US dollar steady before Trump speech, yen weakens

[NEW YORK] The US dollar was steady against a basket of currencies on Monday ahead of a busy week that will include a speech by US President Donald Trump on the economy and numerous comments from Federal Reserve officials.

Treasury Secretary Steven Mnuchin said on Sunday that Mr Trump, in an address to Congress on Tuesday, will preview some elements of his plans to cut taxes for the middle class, simplify the tax system and make US companies more globally competitive.

Some investors are worried, however, that specific economic plans may be scarce and that any impact from reforms are unlikely to be seen anytime soon. Mr Mnuchin said last week that he wanted to pass "significant" tax legislation by August, which is later than many investors had hoped.

Mr Mnuchin "seemed to indicate the details of tax reform will be known probably closer to the latter half of the summer, and we can most likely expect 3 per cent growth towards the latter end of 2018," said Bipan Rai, senior macro strategist at CIBC Capital Markets in Toronto.

"Both of those are somewhat at odds with what the market was hoping for in terms of near-term growth and more clarity around tax reform sooner rather than later," Mr Rai said.

The greenback was last up 0.03 per cent against a basket of six major currencies at 101.12, after earlier falling to 100.69.

The US dollar dropped 0.27 per cent against the euro to US$1.0588 and gained 0.51 per cent against the yen to 112.75 yen.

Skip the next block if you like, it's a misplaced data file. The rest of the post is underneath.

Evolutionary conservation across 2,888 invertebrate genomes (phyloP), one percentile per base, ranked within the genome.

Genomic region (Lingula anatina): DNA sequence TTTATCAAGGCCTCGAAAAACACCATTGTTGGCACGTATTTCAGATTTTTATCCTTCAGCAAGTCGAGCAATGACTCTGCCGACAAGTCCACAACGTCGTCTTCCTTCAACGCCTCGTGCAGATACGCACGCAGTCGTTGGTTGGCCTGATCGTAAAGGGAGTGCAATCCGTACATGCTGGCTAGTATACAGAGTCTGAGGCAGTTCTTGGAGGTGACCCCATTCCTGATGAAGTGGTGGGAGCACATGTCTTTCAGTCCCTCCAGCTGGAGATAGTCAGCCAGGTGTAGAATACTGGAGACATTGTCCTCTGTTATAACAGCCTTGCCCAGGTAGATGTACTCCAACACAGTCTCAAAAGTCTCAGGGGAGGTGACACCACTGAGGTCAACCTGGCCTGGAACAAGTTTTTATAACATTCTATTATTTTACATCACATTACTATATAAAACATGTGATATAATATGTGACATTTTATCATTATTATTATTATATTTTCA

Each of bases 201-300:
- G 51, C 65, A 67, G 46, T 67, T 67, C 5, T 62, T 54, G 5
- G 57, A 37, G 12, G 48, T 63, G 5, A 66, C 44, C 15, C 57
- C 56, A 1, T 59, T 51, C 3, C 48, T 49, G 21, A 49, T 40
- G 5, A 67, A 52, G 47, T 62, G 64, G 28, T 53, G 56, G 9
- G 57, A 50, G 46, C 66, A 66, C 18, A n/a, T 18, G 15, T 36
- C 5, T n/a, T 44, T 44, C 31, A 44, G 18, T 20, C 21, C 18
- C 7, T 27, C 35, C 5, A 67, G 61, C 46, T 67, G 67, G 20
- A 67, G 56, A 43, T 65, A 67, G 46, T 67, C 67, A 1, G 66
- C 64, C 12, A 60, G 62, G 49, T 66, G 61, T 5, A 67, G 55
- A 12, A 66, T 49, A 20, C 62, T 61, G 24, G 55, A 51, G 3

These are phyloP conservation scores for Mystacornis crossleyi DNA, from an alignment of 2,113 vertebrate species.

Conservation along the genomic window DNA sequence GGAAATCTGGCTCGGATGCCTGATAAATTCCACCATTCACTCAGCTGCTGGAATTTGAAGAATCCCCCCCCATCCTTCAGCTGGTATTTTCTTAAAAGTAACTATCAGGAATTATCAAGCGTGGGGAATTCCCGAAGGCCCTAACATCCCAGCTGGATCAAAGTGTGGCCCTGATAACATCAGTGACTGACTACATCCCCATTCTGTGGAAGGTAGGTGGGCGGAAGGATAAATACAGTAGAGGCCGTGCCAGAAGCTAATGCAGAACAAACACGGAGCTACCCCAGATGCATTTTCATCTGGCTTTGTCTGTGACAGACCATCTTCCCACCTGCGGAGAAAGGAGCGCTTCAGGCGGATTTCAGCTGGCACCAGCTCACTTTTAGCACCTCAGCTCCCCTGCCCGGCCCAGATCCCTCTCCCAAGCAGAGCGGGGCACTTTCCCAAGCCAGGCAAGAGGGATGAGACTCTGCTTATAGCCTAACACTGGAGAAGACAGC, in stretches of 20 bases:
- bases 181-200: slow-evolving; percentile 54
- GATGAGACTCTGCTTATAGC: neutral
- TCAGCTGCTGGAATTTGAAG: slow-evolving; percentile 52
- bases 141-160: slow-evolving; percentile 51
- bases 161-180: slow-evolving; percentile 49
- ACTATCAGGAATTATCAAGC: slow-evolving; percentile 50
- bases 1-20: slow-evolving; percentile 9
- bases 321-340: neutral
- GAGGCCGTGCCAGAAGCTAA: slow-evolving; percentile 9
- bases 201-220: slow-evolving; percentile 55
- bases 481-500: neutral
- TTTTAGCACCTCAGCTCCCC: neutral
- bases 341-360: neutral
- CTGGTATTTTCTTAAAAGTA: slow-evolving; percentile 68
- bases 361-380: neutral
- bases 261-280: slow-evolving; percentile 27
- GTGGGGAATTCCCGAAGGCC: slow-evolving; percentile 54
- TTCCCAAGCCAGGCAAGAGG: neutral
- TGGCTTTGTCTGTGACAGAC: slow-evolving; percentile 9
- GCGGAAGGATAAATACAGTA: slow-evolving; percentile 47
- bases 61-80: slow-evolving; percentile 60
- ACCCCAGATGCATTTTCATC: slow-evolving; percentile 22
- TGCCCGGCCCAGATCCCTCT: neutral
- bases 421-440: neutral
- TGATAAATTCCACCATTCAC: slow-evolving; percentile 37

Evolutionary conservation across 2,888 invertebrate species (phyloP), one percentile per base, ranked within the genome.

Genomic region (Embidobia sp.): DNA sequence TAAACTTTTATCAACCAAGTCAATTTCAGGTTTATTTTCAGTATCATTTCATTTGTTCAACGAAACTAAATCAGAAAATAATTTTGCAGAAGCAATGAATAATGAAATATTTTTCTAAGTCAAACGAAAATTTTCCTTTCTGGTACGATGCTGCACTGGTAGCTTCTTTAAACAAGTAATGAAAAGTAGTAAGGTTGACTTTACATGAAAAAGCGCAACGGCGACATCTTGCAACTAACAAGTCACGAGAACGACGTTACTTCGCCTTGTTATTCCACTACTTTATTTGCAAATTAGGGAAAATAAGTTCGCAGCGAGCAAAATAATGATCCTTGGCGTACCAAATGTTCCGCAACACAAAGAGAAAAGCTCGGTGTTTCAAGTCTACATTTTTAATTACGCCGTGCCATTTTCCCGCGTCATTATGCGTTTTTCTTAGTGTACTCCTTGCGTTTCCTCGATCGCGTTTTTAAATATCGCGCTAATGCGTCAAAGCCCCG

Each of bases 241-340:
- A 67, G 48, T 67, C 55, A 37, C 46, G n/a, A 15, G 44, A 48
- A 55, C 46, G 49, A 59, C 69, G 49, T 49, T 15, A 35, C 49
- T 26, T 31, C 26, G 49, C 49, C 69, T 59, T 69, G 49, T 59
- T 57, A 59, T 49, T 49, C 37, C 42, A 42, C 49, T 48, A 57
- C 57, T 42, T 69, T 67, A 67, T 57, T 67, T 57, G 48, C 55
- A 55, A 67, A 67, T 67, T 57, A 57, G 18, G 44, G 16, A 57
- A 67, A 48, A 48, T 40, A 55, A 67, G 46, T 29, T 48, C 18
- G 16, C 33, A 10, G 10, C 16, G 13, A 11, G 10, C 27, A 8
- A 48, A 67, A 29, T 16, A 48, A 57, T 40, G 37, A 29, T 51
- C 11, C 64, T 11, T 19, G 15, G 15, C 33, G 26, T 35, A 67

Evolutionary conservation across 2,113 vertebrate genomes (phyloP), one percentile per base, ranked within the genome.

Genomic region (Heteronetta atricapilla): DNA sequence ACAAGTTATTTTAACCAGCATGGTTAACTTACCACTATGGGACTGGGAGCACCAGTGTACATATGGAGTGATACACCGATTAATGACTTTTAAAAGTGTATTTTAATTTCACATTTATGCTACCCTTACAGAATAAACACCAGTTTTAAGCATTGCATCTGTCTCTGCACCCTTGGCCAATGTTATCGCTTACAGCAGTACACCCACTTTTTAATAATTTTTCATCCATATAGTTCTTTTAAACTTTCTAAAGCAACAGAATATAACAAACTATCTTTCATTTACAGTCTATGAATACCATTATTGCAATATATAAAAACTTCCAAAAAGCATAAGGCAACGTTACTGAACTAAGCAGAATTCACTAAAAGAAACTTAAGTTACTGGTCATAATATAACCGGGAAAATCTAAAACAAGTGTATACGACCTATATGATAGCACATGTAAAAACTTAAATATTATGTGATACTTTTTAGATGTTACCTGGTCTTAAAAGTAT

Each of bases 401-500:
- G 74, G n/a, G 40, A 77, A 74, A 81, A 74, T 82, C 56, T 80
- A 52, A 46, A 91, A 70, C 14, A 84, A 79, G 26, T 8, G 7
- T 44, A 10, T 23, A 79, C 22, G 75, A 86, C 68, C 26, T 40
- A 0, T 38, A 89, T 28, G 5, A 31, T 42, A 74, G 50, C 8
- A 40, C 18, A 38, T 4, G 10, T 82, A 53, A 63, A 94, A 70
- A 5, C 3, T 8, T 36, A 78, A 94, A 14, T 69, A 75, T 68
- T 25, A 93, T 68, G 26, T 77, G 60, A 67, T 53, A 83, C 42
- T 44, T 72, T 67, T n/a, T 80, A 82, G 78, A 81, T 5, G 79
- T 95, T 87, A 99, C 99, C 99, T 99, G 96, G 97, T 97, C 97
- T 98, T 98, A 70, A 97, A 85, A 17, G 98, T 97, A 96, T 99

With any impact from Mr Trump's economic policies unlikely to be seen near-term, investors are focused on whether current growth is strong enough to lead the US Fed to raise rates in the near-term.

The US dollar reversed earlier weakness on Monday and the Japanese yen weakened as US bond yields rose from more than one-month lows, indicating a perception that a rate hike is more likely in the coming months.

"I'd say the fundamental driver is interest rate differentials," said Marc Chandler, global head of currency strategy at Brown Brothers Harriman in New York.

Moves between the US dollar and yen are the most correlated with the differential between Japan and the US 's 10-year bond yields in over a decade, Mr Chandler noted.

Dallas Fed President Robert Kaplan said on Monday that the Fed might need to raise interest rates in the near future to avoid falling behind the curve on inflation.


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